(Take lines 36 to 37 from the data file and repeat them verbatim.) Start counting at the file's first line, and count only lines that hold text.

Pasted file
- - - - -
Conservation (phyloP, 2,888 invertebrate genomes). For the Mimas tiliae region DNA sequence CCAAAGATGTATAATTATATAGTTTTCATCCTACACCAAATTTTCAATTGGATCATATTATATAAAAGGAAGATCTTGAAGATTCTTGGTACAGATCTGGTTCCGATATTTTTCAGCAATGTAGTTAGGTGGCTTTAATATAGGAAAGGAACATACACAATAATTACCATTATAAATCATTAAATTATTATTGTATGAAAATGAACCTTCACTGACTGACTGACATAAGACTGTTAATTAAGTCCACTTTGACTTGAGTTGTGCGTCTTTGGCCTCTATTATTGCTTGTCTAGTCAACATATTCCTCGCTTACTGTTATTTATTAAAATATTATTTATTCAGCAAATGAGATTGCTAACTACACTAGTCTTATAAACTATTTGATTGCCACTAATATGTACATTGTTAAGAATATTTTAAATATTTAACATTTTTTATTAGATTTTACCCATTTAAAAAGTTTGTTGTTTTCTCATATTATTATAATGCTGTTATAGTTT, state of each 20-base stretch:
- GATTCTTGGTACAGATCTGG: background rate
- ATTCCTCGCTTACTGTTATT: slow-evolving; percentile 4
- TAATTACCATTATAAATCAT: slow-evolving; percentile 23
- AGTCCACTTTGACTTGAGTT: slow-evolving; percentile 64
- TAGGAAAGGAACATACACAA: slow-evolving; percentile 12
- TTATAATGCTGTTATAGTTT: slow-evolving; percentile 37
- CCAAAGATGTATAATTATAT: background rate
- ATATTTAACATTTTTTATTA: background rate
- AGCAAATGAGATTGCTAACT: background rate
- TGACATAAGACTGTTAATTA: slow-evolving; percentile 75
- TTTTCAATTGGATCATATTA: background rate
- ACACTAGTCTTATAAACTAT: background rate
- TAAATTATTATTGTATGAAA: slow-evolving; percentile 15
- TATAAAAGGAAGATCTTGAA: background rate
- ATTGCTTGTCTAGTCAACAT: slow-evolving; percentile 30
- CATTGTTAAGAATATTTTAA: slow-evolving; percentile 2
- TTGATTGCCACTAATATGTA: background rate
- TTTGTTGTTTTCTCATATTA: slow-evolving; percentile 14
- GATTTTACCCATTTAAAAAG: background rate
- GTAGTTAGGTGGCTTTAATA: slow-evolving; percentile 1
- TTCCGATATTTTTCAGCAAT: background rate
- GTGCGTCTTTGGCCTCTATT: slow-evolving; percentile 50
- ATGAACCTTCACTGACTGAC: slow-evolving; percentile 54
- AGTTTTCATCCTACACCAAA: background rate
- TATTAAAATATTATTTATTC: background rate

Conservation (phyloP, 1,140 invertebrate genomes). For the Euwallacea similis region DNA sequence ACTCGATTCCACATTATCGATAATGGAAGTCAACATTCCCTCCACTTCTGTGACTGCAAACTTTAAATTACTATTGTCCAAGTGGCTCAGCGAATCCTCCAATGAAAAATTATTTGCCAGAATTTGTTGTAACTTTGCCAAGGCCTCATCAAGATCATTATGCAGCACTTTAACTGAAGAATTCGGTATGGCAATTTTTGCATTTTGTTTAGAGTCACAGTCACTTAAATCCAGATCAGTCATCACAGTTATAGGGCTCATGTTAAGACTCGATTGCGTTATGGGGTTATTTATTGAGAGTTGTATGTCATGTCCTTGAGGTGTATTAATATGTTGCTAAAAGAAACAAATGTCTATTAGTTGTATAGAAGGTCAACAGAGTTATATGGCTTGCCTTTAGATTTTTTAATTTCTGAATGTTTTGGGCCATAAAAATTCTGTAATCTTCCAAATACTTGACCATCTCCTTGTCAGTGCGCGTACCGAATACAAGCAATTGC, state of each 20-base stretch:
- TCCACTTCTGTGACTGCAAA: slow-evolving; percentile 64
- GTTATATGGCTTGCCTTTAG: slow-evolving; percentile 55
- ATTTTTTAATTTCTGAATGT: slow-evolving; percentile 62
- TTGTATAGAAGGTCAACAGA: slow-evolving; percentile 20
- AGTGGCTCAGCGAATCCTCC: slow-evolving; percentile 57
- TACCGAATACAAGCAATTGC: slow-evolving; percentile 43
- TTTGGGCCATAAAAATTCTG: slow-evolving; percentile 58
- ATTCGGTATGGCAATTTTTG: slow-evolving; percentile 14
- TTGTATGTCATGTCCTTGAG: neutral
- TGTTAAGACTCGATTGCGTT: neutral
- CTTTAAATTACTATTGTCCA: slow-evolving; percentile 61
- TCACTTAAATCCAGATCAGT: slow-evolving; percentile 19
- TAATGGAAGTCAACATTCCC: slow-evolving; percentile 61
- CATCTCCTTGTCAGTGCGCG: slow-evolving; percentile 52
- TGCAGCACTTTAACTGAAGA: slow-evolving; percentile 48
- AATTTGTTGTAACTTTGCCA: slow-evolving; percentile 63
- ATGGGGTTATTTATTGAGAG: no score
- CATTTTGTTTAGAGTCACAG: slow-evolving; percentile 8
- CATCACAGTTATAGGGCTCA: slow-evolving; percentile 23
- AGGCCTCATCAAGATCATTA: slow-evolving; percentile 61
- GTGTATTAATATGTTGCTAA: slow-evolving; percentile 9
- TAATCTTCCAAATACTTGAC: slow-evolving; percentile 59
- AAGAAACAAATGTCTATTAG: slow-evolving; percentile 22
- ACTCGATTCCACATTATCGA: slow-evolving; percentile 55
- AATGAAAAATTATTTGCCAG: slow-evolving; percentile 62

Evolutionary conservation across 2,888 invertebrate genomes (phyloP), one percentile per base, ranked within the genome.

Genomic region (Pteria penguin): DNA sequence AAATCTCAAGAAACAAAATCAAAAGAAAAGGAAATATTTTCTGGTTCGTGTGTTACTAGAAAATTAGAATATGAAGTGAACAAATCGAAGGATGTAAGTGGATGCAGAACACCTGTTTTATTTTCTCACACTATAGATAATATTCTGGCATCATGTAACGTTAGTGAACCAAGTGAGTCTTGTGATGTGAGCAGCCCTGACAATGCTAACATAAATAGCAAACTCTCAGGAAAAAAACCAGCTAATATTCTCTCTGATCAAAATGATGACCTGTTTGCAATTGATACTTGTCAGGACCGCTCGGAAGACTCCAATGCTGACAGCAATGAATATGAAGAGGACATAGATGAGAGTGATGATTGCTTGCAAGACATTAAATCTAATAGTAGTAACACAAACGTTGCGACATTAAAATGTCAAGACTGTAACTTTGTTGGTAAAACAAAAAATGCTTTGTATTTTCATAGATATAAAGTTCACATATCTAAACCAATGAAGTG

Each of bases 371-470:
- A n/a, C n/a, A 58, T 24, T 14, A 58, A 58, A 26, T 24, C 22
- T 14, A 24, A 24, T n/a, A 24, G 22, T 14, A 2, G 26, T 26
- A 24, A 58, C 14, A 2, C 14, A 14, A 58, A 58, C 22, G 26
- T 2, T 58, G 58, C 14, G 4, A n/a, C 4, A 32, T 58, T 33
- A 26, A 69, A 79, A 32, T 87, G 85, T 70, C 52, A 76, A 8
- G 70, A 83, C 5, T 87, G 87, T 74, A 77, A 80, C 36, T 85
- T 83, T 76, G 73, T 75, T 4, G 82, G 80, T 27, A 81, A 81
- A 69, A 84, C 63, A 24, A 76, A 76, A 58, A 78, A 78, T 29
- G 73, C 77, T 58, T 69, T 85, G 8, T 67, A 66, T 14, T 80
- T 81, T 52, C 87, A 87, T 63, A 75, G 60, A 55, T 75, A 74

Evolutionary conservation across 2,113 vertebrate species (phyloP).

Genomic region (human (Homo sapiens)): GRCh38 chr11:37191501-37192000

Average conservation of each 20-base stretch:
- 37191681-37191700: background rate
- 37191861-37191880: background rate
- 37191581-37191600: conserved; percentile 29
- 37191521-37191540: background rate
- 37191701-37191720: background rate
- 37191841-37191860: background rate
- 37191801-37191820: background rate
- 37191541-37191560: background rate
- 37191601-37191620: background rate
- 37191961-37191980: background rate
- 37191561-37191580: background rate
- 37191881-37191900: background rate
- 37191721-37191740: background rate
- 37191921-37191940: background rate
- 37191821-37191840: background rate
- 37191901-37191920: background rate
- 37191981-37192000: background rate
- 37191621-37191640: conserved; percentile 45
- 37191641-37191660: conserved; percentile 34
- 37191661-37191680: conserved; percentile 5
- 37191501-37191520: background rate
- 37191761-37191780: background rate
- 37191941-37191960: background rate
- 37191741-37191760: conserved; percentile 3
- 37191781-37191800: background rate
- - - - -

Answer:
- TTGTATGTCATGTCCTTGAG: neutral
- TGTTAAGACTCGATTGCGTT: neutral